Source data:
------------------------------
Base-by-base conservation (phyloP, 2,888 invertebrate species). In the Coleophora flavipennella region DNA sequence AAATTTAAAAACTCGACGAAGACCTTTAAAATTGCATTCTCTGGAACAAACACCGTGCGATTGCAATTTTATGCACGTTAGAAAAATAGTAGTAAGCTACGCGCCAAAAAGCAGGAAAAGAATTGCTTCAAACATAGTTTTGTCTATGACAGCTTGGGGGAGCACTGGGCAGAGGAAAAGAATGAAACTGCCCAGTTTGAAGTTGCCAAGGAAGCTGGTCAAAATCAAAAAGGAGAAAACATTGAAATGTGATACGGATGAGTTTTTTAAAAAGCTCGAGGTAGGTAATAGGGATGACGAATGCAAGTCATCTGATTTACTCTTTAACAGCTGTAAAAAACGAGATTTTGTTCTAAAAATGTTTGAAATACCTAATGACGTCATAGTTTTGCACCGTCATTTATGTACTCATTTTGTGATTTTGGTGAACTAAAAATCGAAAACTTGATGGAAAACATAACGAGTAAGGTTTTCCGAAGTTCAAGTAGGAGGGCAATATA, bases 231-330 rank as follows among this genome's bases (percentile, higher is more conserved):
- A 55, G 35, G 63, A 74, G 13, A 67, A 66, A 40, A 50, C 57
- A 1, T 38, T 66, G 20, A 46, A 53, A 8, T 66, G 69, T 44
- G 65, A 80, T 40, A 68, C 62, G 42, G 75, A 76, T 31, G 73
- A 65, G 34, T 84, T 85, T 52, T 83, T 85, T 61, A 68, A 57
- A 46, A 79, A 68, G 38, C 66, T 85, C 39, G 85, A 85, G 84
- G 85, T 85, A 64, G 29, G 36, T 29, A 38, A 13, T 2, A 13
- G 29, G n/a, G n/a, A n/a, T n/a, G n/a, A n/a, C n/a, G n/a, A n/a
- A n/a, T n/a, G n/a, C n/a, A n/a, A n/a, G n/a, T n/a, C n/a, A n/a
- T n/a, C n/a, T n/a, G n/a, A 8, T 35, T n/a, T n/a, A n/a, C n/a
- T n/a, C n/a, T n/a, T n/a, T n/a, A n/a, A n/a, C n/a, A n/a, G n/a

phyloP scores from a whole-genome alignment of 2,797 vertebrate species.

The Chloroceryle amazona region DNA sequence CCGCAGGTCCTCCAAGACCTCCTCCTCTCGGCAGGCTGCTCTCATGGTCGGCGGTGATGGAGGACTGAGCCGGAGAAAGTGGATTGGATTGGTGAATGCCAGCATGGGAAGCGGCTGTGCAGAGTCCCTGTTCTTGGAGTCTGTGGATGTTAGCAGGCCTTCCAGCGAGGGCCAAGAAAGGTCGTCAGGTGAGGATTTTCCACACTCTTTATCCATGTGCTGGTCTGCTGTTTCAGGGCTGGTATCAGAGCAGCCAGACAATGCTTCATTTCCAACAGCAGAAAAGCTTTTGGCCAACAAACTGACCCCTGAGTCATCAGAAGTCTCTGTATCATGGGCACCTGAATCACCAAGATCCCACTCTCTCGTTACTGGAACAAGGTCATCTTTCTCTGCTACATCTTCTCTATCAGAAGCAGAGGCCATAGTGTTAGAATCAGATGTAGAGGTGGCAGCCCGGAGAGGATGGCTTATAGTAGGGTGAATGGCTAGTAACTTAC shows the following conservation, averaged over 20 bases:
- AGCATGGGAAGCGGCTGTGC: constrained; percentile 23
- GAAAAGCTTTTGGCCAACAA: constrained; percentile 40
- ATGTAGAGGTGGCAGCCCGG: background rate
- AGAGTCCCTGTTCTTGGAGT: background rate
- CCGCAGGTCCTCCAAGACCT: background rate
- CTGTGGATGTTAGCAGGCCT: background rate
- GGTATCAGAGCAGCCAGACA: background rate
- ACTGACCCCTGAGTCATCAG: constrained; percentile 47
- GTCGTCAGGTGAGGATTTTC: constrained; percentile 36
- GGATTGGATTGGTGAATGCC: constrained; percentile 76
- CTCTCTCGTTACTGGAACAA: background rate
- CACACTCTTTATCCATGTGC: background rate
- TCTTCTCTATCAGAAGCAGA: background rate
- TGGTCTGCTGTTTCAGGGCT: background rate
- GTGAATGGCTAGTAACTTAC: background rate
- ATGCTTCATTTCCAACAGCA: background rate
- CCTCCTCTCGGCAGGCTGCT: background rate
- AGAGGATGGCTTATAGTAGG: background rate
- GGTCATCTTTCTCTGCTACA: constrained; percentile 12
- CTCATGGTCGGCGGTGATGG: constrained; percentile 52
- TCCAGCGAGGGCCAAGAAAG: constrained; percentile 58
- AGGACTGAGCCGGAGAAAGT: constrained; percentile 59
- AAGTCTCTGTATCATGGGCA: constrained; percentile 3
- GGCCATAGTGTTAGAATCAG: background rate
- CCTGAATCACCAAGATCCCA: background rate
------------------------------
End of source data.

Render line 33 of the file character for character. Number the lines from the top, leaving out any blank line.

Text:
- CTCATGGTCGGCGGTGATGG: constrained; percentile 52